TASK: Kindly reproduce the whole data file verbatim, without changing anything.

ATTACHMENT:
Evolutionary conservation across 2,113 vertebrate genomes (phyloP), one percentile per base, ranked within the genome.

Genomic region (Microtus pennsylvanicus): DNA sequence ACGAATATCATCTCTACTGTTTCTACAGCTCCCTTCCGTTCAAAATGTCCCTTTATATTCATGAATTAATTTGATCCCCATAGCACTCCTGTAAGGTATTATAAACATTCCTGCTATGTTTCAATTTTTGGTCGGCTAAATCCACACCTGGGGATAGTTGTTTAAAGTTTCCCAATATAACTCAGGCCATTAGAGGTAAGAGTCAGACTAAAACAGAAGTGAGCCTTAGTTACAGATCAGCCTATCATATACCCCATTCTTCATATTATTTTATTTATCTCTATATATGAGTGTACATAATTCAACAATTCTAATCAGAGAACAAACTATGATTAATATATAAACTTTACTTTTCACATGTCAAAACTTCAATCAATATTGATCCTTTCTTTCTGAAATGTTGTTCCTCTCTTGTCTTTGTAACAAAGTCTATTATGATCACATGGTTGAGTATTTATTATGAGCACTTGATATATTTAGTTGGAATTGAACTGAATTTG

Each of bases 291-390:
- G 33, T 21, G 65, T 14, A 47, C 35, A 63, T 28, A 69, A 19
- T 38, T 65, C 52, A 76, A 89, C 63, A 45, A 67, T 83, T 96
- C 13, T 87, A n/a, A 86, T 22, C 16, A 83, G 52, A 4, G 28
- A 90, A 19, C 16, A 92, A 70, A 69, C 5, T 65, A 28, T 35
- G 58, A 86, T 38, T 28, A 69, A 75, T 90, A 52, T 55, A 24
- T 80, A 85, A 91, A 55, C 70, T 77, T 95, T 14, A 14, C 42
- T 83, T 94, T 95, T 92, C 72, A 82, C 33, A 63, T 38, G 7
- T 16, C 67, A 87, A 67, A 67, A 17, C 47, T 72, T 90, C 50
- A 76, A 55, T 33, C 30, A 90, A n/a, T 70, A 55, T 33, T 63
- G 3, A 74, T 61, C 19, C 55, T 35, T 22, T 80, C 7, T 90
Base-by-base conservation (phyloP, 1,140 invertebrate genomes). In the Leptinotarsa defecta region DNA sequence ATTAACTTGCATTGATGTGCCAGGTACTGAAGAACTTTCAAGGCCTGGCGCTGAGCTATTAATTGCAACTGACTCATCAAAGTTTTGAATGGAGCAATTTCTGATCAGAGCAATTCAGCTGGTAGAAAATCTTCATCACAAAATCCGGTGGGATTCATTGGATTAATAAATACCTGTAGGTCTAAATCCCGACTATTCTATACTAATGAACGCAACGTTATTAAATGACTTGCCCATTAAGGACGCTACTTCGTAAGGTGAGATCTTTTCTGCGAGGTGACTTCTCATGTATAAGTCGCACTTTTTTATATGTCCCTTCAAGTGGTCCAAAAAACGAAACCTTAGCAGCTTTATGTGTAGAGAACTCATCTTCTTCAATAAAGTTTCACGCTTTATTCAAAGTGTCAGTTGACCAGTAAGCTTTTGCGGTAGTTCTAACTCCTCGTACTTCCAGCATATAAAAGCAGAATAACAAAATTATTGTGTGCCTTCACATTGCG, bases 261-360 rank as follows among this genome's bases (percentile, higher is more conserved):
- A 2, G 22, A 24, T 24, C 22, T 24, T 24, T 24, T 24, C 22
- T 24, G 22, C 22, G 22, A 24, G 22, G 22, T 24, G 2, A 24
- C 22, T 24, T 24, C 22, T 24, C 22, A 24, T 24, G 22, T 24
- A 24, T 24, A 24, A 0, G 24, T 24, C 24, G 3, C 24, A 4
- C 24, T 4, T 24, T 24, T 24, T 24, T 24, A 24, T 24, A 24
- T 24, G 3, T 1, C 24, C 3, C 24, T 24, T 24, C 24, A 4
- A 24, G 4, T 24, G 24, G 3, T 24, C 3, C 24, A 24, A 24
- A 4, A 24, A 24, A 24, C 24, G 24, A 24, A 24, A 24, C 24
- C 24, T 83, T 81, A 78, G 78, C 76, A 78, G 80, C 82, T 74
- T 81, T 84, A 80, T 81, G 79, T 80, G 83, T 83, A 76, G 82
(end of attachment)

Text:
Evolutionary conservation across 2,113 vertebrate genomes (phyloP), one percentile per base, ranked within the genome.

Genomic region (Microtus pennsylvanicus): DNA sequence ACGAATATCATCTCTACTGTTTCTACAGCTCCCTTCCGTTCAAAATGTCCCTTTATATTCATGAATTAATTTGATCCCCATAGCACTCCTGTAAGGTATTATAAACATTCCTGCTATGTTTCAATTTTTGGTCGGCTAAATCCACACCTGGGGATAGTTGTTTAAAGTTTCCCAATATAACTCAGGCCATTAGAGGTAAGAGTCAGACTAAAACAGAAGTGAGCCTTAGTTACAGATCAGCCTATCATATACCCCATTCTTCATATTATTTTATTTATCTCTATATATGAGTGTACATAATTCAACAATTCTAATCAGAGAACAAACTATGATTAATATATAAACTTTACTTTTCACATGTCAAAACTTCAATCAATATTGATCCTTTCTTTCTGAAATGTTGTTCCTCTCTTGTCTTTGTAACAAAGTCTATTATGATCACATGGTTGAGTATTTATTATGAGCACTTGATATATTTAGTTGGAATTGAACTGAATTTG

Each of bases 291-390:
- G 33, T 21, G 65, T 14, A 47, C 35, A 63, T 28, A 69, A 19
- T 38, T 65, C 52, A 76, A 89, C 63, A 45, A 67, T 83, T 96
- C 13, T 87, A n/a, A 86, T 22, C 16, A 83, G 52, A 4, G 28
- A 90, A 19, C 16, A 92, A 70, A 69, C 5, T 65, A 28, T 35
- G 58, A 86, T 38, T 28, A 69, A 75, T 90, A 52, T 55, A 24
- T 80, A 85, A 91, A 55, C 70, T 77, T 95, T 14, A 14, C 42
- T 83, T 94, T 95, T 92, C 72, A 82, C 33, A 63, T 38, G 7
- T 16, C 67, A 87, A 67, A 67, A 17, C 47, T 72, T 90, C 50
- A 76, A 55, T 33, C 30, A 90, A n/a, T 70, A 55, T 33, T 63
- G 3, A 74, T 61, C 19, C 55, T 35, T 22, T 80, C 7, T 90
Base-by-base conservation (phyloP, 1,140 invertebrate genomes). In the Leptinotarsa defecta region DNA sequence ATTAACTTGCATTGATGTGCCAGGTACTGAAGAACTTTCAAGGCCTGGCGCTGAGCTATTAATTGCAACTGACTCATCAAAGTTTTGAATGGAGCAATTTCTGATCAGAGCAATTCAGCTGGTAGAAAATCTTCATCACAAAATCCGGTGGGATTCATTGGATTAATAAATACCTGTAGGTCTAAATCCCGACTATTCTATACTAATGAACGCAACGTTATTAAATGACTTGCCCATTAAGGACGCTACTTCGTAAGGTGAGATCTTTTCTGCGAGGTGACTTCTCATGTATAAGTCGCACTTTTTTATATGTCCCTTCAAGTGGTCCAAAAAACGAAACCTTAGCAGCTTTATGTGTAGAGAACTCATCTTCTTCAATAAAGTTTCACGCTTTATTCAAAGTGTCAGTTGACCAGTAAGCTTTTGCGGTAGTTCTAACTCCTCGTACTTCCAGCATATAAAAGCAGAATAACAAAATTATTGTGTGCCTTCACATTGCG, bases 261-360 rank as follows among this genome's bases (percentile, higher is more conserved):
- A 2, G 22, A 24, T 24, C 22, T 24, T 24, T 24, T 24, C 22
- T 24, G 22, C 22, G 22, A 24, G 22, G 22, T 24, G 2, A 24
- C 22, T 24, T 24, C 22, T 24, C 22, A 24, T 24, G 22, T 24
- A 24, T 24, A 24, A 0, G 24, T 24, C 24, G 3, C 24, A 4
- C 24, T 4, T 24, T 24, T 24, T 24, T 24, A 24, T 24, A 24
- T 24, G 3, T 1, C 24, C 3, C 24, T 24, T 24, C 24, A 4
- A 24, G 4, T 24, G 24, G 3, T 24, C 3, C 24, A 24, A 24
- A 4, A 24, A 24, A 24, C 24, G 24, A 24, A 24, A 24, C 24
- C 24, T 83, T 81, A 78, G 78, C 76, A 78, G 80, C 82, T 74
- T 81, T 84, A 80, T 81, G 79, T 80, G 83, T 83, A 76, G 82